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Fertile Ground for Conflict

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  • Berman, Nicolas
  • Couttenier, Mathieu
  • Soubeyran, Raphael

Abstract

We investigate how variations in soil fertility affect civil conflicts. We first present a model with heterogeneous land in which variations in input prices (fertilizers) affect appropriable rents and the opportunity costs of fighting. The theory predicts that spikes in input prices increase the likelihood of conflicts through their effect on income and inequality, and that this effect is magnified when soil fertility is naturally more heterogenous. We test these predictions using data on conflict events covering all Sub-Saharan African countries at a spatial resolution of 0.5 x 0.5 degree latitude and longitude over the 1997-2013 period. We combine information on soil characteristics and worldwide variations in fertilizer prices to identify local exogenous changes in input costs. As predicted, variations in soil productivity triggered by variations in fertilizer prices are positively associated with conflicts, especially in cells where land endowments are more heterogeneous. In addition, we find that the distribution of land fertility both within and across ethnic groups affects violence, and that the effect of between-group heterogeneity in soil quality is magnified in densely populated areas. Overall, our findings imply that inequality in access to fertile areas -- an issue largely neglected in the literature dealing with the roots of Sub-Saharan African civil wars -- constitutes a serious threat to peace at the local-level.

Suggested Citation

  • Berman, Nicolas & Couttenier, Mathieu & Soubeyran, Raphael, 2017. "Fertile Ground for Conflict," CEPR Discussion Papers 12211, C.E.P.R. Discussion Papers.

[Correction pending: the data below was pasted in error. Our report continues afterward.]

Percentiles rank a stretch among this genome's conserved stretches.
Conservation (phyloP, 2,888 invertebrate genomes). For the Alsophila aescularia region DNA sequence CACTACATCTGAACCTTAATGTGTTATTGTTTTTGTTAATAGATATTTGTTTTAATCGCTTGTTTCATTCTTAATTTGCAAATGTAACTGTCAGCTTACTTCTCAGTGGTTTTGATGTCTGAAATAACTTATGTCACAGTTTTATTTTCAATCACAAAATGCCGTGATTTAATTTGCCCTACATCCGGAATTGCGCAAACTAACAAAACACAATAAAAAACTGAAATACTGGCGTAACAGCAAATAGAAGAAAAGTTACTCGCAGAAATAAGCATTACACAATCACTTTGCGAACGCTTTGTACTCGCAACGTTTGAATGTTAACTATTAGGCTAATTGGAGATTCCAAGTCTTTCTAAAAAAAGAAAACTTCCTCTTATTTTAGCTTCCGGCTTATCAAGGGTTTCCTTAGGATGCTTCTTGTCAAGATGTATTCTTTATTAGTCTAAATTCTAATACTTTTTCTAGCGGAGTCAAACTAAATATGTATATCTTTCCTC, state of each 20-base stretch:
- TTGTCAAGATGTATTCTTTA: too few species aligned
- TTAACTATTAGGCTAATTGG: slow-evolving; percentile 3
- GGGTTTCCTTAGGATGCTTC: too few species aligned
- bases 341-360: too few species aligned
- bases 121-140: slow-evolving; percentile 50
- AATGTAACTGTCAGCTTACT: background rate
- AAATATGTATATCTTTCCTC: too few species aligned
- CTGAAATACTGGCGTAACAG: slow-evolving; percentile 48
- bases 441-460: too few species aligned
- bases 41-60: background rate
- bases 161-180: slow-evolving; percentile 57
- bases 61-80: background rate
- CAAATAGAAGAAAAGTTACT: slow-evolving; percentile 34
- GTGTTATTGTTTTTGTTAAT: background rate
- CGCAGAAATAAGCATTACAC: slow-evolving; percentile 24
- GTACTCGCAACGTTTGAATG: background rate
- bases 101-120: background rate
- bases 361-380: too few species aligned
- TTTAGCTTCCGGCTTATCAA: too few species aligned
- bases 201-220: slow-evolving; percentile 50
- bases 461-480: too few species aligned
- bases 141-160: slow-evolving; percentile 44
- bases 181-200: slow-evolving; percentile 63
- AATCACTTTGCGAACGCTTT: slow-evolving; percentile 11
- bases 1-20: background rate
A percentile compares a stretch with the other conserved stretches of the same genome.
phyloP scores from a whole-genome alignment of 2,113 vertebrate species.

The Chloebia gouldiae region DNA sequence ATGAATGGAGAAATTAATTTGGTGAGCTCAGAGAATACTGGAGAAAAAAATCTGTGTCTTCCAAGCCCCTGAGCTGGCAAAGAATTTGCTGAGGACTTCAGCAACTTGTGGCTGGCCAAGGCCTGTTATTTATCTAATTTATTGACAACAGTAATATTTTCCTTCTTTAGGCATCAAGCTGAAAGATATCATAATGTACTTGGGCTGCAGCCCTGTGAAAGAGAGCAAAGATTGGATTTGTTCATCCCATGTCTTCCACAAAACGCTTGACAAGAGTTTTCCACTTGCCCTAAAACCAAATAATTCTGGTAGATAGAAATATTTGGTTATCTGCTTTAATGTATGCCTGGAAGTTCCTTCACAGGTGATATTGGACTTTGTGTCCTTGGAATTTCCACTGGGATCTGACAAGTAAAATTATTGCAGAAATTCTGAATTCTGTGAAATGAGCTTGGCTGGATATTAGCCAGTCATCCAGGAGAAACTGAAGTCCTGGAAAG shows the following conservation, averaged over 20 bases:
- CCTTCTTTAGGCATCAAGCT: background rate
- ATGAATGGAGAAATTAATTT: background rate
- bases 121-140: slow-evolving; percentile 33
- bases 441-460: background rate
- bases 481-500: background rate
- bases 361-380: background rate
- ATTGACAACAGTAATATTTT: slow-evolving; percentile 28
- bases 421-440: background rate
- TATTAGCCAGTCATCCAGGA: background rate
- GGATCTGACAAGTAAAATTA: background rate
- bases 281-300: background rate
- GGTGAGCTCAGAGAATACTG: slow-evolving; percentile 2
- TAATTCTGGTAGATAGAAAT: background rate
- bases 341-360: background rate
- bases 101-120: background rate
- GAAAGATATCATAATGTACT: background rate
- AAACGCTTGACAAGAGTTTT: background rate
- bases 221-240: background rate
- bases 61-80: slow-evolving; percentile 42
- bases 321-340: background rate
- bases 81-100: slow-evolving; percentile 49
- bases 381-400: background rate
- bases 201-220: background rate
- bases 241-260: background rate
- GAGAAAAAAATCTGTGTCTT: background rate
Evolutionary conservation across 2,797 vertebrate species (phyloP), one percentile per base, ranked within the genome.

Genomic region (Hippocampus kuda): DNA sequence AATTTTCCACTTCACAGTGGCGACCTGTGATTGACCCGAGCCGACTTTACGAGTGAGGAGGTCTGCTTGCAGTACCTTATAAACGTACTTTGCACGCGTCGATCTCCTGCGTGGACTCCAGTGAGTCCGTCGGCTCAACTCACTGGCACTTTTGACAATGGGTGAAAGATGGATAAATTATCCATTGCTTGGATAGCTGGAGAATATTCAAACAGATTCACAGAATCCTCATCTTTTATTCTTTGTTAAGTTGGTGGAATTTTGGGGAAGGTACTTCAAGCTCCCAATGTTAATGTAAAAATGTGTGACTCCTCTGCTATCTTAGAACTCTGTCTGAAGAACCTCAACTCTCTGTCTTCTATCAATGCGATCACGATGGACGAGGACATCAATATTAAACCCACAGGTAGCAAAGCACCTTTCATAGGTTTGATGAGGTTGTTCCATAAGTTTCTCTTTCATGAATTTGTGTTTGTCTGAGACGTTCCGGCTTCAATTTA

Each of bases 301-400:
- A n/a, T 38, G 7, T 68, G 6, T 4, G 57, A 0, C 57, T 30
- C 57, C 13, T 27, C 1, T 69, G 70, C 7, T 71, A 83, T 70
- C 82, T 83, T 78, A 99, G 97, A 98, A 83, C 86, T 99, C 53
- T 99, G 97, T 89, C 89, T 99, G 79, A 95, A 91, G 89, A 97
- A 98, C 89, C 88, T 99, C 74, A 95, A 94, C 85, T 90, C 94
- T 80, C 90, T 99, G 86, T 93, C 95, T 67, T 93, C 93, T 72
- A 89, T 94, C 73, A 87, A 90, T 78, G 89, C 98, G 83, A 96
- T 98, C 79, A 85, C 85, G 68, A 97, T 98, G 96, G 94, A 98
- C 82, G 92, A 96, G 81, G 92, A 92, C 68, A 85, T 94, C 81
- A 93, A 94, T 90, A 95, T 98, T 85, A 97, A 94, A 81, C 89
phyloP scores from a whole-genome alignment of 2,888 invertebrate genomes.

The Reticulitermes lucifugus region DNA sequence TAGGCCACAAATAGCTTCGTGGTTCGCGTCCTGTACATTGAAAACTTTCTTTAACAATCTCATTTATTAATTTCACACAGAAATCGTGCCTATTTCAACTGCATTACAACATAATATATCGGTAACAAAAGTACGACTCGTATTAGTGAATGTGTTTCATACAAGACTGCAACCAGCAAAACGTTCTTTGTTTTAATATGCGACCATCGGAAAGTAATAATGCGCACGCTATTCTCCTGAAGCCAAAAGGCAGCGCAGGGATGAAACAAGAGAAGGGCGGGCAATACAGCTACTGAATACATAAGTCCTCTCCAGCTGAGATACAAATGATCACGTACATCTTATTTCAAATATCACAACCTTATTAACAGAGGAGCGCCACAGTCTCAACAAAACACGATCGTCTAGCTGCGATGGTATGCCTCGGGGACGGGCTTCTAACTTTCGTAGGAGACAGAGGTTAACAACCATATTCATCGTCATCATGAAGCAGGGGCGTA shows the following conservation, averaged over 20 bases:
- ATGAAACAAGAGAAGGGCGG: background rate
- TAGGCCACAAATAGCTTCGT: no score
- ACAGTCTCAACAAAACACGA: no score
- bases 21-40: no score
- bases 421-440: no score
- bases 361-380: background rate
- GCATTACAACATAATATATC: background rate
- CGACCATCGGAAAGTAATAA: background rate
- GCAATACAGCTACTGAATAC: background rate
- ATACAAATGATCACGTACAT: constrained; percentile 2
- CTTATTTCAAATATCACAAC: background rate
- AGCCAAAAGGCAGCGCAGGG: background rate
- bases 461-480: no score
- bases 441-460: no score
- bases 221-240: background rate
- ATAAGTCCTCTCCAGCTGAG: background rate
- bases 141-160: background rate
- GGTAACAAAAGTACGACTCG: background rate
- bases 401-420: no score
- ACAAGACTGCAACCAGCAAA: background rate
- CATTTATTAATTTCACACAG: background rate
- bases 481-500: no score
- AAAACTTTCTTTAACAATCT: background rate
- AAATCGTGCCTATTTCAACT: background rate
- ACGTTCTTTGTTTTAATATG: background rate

• Handle: RePEc:cpr:ceprdp:12211
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    Cited by:

    1. Stefano Falcone & Michele Rosenberg, 2022. "Agricultural Modernization and Land Conflict," Working Papers 1314, Barcelona School of Economics.
    2. Nicolas Berman & Mathieu Couttenier & Antoine Leblois & Raphaël Soubeyran, 2021. "Crop Prices and Deforestation in the Tropics," Working Papers hal-03352884, HAL.
    3. Fabien Candau & Tchapo Gbandi & Geoffroy Guepie, 2022. "Beyond the income effect of international trade on ethnic wars in Africa," Economics of Transition and Institutional Change, John Wiley & Sons, vol. 30(3), pages 517-534, July.
    4. Dominic Rohner & Mathias Thoenig, 2021. "The Elusive Peace Dividend of Development Policy: From War Traps to Macro Complementarities," Annual Review of Economics, Annual Reviews, vol. 13(1), pages 111-131, August.
    5. Heger, Martin Philipp & Zens, Gregor & Bangalore, Mook, 2020. "Land and poverty: the role of soil fertility and vegetation quality in poverty reduction," LSE Research Online Documents on Economics 115658, London School of Economics and Political Science, LSE Library.
    6. Alex Dickson & Ian A MacKenzie & Petros G Sekeris, 2018. "The role of markets and preferences on resource conflicts," Working Papers 1819, University of Strathclyde Business School, Department of Economics.

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    More about this item

    Keywords

    conflict; Fertility; inequality; Land;
    All these keywords.

    JEL classification:

    • C23 - Mathematical and Quantitative Methods - - Single Equation Models; Single Variables - - - Models with Panel Data; Spatio-temporal Models
    • D74 - Microeconomics - - Analysis of Collective Decision-Making - - - Conflict; Conflict Resolution; Alliances; Revolutions
    • Q34 - Agricultural and Natural Resource Economics; Environmental and Ecological Economics - - Nonrenewable Resources and Conservation - - - Natural Resources and Domestic and International Conflicts

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